International Space Station (ISS) astronaut Andreas Mogensen is set to control a new earthbound NASA robot from the ISS, reported Engadget. The event will take place on September 7 and is the first attempt at such an elaborate rover experiment, according to the European Space Agency (ESA), who will be providing the grounds for the experiment.

The earthbound robot, dubbed the "Interact Centaur", has an onboard camera, two force-sensitive arms for precise operations and uses laser guidance and haptic control to allow Mogensen to achieve a sense of feeling as much as possible as he operates the robot's arms remotely, reported Gizmag.

Mogensen's goal will be the guide the robot through the ESA's ESTEC technical centre, which is located in Noordwijk, the Netherlands, according to Digital Trends. After this tour, he will have to locate a task board and secure a metal pin into a 150 micrometre fit, something that would be difficult even when not done remotely.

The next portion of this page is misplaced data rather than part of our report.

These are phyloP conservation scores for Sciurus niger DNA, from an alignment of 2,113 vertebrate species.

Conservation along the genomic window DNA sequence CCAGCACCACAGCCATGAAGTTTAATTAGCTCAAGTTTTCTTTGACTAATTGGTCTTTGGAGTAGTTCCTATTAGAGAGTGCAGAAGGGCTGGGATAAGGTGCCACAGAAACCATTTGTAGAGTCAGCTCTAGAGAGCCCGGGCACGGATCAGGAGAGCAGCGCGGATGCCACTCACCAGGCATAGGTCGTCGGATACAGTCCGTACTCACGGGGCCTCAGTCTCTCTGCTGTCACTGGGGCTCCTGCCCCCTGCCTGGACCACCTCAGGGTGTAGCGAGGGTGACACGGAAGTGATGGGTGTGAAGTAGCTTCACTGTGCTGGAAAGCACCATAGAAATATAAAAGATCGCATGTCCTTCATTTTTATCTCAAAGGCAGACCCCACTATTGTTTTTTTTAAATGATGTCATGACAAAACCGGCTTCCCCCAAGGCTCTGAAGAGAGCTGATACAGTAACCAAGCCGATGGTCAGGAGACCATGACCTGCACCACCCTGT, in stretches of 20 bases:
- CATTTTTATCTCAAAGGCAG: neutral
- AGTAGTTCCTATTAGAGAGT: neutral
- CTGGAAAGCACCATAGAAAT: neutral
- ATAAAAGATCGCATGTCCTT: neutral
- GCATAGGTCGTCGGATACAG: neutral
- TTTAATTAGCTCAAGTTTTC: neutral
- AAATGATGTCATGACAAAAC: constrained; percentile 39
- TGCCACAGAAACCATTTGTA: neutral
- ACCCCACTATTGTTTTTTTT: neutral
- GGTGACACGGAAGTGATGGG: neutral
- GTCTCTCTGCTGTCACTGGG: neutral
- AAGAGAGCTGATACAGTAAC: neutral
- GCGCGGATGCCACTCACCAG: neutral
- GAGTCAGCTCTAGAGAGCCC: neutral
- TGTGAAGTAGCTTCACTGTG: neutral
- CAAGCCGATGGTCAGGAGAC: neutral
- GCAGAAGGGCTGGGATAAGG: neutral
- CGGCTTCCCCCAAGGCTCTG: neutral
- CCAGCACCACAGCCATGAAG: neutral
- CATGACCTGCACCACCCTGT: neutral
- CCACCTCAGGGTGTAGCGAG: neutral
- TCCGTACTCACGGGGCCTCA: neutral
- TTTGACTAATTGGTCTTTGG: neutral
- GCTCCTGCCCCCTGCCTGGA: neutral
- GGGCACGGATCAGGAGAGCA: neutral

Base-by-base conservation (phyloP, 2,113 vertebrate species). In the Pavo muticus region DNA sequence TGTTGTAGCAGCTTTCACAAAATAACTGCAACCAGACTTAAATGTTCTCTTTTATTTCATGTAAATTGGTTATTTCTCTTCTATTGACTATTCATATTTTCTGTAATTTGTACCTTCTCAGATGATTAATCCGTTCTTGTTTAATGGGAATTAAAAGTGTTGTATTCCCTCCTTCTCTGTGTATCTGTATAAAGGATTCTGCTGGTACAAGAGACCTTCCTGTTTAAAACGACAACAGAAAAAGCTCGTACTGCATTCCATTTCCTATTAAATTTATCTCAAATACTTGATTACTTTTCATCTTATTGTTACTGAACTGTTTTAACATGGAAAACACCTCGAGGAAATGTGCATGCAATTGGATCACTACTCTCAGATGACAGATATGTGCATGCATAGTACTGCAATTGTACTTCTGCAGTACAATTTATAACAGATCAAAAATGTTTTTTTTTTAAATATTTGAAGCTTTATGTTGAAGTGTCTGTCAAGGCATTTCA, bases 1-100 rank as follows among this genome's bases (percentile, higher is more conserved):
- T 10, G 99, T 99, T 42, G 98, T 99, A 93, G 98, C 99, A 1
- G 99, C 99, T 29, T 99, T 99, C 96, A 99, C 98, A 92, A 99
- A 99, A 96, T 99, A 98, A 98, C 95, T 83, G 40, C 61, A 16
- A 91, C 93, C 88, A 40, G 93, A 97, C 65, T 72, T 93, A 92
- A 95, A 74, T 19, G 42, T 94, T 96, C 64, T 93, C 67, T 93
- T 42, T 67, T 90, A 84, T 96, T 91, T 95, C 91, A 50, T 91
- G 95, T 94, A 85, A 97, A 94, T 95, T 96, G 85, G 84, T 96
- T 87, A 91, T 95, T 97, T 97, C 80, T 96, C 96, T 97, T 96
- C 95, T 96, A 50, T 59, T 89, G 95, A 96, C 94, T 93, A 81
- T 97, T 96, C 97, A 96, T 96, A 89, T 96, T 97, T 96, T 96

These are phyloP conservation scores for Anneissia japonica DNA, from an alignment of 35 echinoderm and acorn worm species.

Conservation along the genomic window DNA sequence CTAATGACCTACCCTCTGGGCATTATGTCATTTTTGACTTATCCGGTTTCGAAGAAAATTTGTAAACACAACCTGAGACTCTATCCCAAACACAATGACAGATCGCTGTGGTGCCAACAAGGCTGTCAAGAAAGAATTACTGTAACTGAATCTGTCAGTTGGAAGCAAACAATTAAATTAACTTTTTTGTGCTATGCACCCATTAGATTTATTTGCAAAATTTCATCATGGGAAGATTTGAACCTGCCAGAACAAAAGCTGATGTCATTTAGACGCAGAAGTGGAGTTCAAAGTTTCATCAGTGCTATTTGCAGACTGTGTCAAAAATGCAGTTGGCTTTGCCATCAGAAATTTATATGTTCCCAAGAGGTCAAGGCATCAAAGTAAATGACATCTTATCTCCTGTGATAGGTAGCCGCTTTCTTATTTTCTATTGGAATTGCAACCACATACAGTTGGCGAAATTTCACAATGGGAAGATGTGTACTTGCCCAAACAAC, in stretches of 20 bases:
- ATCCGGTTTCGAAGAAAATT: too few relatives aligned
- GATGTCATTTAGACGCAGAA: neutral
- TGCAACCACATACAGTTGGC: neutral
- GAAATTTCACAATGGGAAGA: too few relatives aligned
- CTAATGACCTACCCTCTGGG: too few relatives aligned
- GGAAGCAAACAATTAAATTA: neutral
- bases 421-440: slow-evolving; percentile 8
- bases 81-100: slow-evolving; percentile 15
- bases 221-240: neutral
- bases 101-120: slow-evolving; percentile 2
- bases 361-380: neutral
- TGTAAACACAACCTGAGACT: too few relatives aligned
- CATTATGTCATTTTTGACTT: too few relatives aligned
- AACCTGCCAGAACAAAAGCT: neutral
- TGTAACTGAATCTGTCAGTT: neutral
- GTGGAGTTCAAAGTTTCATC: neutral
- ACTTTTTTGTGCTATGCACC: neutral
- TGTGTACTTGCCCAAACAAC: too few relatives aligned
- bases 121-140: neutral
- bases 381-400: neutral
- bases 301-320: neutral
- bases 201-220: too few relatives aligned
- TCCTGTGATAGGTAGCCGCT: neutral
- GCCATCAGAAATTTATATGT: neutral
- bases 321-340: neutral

"When we humans have to perform precision operations, for instance simply inserting our key into the lock of our door, we are relying largely on our feeling of tactile and force receptors in the hand and arms - not on eyesight," said ESA telerobotics specialist and principal investigator André Schiele. "Visual information is of minor importance - these kind of tasks can be done with our eyes closed. ESA is transferring this skill to remotely-controllable robotic systems."

The experiment will be a progression from the last similar experiment, which was much simpler and consisted of a teleoperated handshake in space performed by Schiele and NASA astronaut Terry Virts back in June. These experiments are a part of an ongoing attempt to help astronauts conduct complex tasks remotely in order to eventually comprehensively explore Mars.